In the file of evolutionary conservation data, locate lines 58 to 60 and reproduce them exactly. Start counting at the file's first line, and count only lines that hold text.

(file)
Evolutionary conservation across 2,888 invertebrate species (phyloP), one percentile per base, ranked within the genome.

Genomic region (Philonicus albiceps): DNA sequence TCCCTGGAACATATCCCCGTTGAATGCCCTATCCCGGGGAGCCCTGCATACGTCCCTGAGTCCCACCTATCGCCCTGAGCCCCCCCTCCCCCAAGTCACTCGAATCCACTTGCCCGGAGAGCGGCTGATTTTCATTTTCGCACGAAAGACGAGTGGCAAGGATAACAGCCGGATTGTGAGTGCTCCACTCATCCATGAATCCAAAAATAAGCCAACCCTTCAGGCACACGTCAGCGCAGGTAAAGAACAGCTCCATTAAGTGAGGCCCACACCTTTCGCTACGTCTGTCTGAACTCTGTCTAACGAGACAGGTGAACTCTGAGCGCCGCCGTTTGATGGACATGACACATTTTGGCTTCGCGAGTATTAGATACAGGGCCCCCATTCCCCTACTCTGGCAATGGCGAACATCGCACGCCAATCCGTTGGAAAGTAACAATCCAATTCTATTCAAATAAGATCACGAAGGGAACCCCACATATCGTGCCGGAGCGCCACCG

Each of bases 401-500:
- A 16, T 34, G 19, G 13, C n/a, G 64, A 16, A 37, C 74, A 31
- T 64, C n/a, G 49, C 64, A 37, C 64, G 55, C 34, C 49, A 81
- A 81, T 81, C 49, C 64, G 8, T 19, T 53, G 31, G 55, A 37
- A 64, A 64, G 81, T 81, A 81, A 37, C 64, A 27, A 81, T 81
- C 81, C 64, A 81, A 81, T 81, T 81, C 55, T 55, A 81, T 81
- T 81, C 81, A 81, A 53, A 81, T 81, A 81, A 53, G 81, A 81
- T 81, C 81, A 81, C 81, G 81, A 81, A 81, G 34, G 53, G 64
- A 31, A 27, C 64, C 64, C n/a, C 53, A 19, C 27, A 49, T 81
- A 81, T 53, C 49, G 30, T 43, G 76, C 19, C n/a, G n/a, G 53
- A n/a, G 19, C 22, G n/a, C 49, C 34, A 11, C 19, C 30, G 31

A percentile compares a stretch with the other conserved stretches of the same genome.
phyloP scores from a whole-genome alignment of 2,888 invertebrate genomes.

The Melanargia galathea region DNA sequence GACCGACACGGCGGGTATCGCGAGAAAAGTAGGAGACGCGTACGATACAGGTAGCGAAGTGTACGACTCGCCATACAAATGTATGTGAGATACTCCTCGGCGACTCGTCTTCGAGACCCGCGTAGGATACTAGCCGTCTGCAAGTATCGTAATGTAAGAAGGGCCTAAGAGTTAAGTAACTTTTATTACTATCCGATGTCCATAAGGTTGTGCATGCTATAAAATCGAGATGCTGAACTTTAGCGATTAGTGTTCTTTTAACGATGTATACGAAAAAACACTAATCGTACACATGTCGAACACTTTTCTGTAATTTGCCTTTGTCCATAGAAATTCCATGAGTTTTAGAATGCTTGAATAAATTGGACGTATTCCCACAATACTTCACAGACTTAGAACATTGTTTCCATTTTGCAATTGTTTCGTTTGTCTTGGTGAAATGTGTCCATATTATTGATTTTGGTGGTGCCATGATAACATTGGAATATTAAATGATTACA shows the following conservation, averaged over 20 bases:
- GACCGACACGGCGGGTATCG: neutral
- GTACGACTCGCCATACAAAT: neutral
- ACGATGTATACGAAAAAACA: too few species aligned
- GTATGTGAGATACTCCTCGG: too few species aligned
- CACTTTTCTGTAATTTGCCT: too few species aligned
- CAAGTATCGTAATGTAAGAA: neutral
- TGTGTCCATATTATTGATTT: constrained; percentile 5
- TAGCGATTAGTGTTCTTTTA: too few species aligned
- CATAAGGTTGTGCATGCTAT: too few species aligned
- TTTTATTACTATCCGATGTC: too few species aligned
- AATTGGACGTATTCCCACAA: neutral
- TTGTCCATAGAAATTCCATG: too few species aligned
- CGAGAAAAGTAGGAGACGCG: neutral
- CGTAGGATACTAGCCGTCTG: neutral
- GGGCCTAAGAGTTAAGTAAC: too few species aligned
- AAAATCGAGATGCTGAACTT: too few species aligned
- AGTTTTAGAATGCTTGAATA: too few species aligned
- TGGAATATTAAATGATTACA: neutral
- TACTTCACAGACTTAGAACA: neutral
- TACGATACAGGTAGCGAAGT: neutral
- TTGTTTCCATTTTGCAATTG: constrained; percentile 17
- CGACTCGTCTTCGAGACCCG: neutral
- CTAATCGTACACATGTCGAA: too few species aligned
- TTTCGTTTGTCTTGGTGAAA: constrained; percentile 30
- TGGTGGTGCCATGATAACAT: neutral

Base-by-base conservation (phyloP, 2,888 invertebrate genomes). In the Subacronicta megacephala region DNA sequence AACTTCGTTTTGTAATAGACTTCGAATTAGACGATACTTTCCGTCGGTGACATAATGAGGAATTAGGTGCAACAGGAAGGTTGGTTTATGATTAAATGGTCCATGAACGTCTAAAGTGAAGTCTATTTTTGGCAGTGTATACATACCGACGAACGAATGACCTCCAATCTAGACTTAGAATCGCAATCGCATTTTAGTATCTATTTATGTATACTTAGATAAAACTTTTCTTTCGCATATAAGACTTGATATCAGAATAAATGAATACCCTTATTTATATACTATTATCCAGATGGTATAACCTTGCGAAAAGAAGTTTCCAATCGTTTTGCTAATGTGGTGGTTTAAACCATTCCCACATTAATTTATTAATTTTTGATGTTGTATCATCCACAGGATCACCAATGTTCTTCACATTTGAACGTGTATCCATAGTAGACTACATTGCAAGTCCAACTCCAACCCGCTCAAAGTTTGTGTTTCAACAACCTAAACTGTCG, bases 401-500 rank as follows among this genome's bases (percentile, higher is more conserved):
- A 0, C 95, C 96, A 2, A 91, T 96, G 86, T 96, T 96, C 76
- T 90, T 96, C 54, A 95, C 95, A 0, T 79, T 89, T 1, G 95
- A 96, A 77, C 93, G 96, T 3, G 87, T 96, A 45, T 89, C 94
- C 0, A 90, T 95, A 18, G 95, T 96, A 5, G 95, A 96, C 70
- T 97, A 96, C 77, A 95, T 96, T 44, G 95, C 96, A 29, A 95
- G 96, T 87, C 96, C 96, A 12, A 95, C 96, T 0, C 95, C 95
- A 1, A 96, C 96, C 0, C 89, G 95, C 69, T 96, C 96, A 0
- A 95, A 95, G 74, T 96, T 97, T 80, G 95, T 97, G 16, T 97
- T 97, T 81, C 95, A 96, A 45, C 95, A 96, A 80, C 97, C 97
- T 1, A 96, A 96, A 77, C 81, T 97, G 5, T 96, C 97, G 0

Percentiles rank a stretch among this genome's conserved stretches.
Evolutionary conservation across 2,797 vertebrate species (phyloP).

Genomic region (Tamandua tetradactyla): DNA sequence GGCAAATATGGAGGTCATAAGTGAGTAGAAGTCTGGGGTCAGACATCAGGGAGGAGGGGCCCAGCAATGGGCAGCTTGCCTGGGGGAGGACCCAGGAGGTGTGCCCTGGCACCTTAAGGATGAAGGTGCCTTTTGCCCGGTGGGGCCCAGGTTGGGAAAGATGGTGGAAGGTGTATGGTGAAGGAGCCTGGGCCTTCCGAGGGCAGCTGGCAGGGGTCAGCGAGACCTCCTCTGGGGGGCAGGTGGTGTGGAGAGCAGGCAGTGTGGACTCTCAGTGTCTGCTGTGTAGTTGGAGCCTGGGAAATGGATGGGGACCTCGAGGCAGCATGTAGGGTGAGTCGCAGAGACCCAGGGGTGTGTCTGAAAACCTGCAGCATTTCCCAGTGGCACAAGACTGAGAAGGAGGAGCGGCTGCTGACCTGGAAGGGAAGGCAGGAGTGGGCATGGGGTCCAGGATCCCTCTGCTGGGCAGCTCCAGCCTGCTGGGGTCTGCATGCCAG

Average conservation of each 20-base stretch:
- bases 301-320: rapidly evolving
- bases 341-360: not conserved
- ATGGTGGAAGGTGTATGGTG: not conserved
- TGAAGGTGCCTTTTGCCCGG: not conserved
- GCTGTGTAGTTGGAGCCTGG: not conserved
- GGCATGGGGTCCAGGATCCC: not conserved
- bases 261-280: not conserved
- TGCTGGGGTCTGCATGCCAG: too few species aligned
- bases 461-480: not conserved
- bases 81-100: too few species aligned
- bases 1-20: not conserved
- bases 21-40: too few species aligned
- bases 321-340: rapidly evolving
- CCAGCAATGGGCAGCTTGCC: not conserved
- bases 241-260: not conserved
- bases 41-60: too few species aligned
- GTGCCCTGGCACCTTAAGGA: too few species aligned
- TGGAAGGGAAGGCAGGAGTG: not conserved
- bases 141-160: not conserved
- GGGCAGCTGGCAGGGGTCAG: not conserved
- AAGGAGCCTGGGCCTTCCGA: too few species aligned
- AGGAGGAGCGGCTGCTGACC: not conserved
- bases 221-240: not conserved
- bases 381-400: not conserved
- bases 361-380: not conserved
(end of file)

- bases 341-360: not conserved
- ATGGTGGAAGGTGTATGGTG: not conserved
- TGAAGGTGCCTTTTGCCCGG: not conserved